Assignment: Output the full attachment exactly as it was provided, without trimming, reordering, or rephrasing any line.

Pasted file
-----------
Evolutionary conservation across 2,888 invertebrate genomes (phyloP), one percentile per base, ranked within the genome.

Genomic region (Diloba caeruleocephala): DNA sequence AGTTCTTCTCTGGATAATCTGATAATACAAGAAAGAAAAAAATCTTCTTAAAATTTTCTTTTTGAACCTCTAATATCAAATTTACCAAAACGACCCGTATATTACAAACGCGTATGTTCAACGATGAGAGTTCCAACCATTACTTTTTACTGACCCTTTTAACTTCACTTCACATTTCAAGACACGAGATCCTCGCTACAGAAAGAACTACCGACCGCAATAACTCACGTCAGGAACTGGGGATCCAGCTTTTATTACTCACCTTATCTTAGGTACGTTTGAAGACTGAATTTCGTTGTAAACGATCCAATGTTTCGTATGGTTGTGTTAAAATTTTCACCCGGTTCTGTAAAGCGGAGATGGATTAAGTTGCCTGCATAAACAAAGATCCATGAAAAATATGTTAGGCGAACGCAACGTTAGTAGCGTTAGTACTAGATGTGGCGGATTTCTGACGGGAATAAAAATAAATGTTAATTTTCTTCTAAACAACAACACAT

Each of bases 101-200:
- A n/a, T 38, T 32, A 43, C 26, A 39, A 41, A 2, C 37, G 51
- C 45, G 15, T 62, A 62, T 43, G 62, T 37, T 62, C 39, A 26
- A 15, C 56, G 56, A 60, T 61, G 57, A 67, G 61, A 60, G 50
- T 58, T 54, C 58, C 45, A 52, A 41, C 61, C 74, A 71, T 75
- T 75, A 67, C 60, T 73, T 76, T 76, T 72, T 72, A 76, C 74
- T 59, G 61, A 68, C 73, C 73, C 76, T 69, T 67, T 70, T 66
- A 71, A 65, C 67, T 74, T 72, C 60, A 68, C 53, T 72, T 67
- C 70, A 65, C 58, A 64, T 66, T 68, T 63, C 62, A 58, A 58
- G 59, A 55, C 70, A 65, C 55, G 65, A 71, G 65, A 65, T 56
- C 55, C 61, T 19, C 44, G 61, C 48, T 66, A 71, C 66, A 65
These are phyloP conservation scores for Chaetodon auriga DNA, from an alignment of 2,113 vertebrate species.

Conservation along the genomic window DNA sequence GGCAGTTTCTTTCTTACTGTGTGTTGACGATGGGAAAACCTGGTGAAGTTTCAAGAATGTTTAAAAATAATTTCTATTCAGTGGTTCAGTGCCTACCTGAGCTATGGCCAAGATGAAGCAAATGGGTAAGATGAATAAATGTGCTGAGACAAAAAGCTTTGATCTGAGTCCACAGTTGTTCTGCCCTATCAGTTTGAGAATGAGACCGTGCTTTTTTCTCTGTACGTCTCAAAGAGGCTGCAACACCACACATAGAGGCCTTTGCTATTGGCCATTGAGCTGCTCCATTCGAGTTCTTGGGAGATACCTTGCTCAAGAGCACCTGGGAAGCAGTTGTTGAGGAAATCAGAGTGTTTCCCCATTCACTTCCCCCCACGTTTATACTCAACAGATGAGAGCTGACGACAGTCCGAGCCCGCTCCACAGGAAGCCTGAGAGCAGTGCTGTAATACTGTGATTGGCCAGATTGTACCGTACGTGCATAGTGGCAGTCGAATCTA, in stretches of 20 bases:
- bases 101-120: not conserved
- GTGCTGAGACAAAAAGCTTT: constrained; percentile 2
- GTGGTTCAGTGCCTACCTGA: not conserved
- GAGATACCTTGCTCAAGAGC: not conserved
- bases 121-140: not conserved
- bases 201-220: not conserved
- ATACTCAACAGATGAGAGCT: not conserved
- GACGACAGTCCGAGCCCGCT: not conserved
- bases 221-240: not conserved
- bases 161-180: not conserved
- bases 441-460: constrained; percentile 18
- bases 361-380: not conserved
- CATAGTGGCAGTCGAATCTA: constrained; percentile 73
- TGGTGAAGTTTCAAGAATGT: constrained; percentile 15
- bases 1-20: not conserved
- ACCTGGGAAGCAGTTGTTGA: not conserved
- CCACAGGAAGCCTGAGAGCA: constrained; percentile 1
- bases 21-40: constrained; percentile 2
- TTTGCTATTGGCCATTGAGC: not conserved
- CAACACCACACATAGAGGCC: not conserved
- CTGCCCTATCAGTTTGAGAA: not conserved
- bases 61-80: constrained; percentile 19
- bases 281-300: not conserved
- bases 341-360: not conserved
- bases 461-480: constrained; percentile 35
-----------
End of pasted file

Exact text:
Evolutionary conservation across 2,888 invertebrate genomes (phyloP), one percentile per base, ranked within the genome.

Genomic region (Diloba caeruleocephala): DNA sequence AGTTCTTCTCTGGATAATCTGATAATACAAGAAAGAAAAAAATCTTCTTAAAATTTTCTTTTTGAACCTCTAATATCAAATTTACCAAAACGACCCGTATATTACAAACGCGTATGTTCAACGATGAGAGTTCCAACCATTACTTTTTACTGACCCTTTTAACTTCACTTCACATTTCAAGACACGAGATCCTCGCTACAGAAAGAACTACCGACCGCAATAACTCACGTCAGGAACTGGGGATCCAGCTTTTATTACTCACCTTATCTTAGGTACGTTTGAAGACTGAATTTCGTTGTAAACGATCCAATGTTTCGTATGGTTGTGTTAAAATTTTCACCCGGTTCTGTAAAGCGGAGATGGATTAAGTTGCCTGCATAAACAAAGATCCATGAAAAATATGTTAGGCGAACGCAACGTTAGTAGCGTTAGTACTAGATGTGGCGGATTTCTGACGGGAATAAAAATAAATGTTAATTTTCTTCTAAACAACAACACAT

Each of bases 101-200:
- A n/a, T 38, T 32, A 43, C 26, A 39, A 41, A 2, C 37, G 51
- C 45, G 15, T 62, A 62, T 43, G 62, T 37, T 62, C 39, A 26
- A 15, C 56, G 56, A 60, T 61, G 57, A 67, G 61, A 60, G 50
- T 58, T 54, C 58, C 45, A 52, A 41, C 61, C 74, A 71, T 75
- T 75, A 67, C 60, T 73, T 76, T 76, T 72, T 72, A 76, C 74
- T 59, G 61, A 68, C 73, C 73, C 76, T 69, T 67, T 70, T 66
- A 71, A 65, C 67, T 74, T 72, C 60, A 68, C 53, T 72, T 67
- C 70, A 65, C 58, A 64, T 66, T 68, T 63, C 62, A 58, A 58
- G 59, A 55, C 70, A 65, C 55, G 65, A 71, G 65, A 65, T 56
- C 55, C 61, T 19, C 44, G 61, C 48, T 66, A 71, C 66, A 65
These are phyloP conservation scores for Chaetodon auriga DNA, from an alignment of 2,113 vertebrate species.

Conservation along the genomic window DNA sequence GGCAGTTTCTTTCTTACTGTGTGTTGACGATGGGAAAACCTGGTGAAGTTTCAAGAATGTTTAAAAATAATTTCTATTCAGTGGTTCAGTGCCTACCTGAGCTATGGCCAAGATGAAGCAAATGGGTAAGATGAATAAATGTGCTGAGACAAAAAGCTTTGATCTGAGTCCACAGTTGTTCTGCCCTATCAGTTTGAGAATGAGACCGTGCTTTTTTCTCTGTACGTCTCAAAGAGGCTGCAACACCACACATAGAGGCCTTTGCTATTGGCCATTGAGCTGCTCCATTCGAGTTCTTGGGAGATACCTTGCTCAAGAGCACCTGGGAAGCAGTTGTTGAGGAAATCAGAGTGTTTCCCCATTCACTTCCCCCCACGTTTATACTCAACAGATGAGAGCTGACGACAGTCCGAGCCCGCTCCACAGGAAGCCTGAGAGCAGTGCTGTAATACTGTGATTGGCCAGATTGTACCGTACGTGCATAGTGGCAGTCGAATCTA, in stretches of 20 bases:
- bases 101-120: not conserved
- GTGCTGAGACAAAAAGCTTT: constrained; percentile 2
- GTGGTTCAGTGCCTACCTGA: not conserved
- GAGATACCTTGCTCAAGAGC: not conserved
- bases 121-140: not conserved
- bases 201-220: not conserved
- ATACTCAACAGATGAGAGCT: not conserved
- GACGACAGTCCGAGCCCGCT: not conserved
- bases 221-240: not conserved
- bases 161-180: not conserved
- bases 441-460: constrained; percentile 18
- bases 361-380: not conserved
- CATAGTGGCAGTCGAATCTA: constrained; percentile 73
- TGGTGAAGTTTCAAGAATGT: constrained; percentile 15
- bases 1-20: not conserved
- ACCTGGGAAGCAGTTGTTGA: not conserved
- CCACAGGAAGCCTGAGAGCA: constrained; percentile 1
- bases 21-40: constrained; percentile 2
- TTTGCTATTGGCCATTGAGC: not conserved
- CAACACCACACATAGAGGCC: not conserved
- CTGCCCTATCAGTTTGAGAA: not conserved
- bases 61-80: constrained; percentile 19
- bases 281-300: not conserved
- bases 341-360: not conserved
- bases 461-480: constrained; percentile 35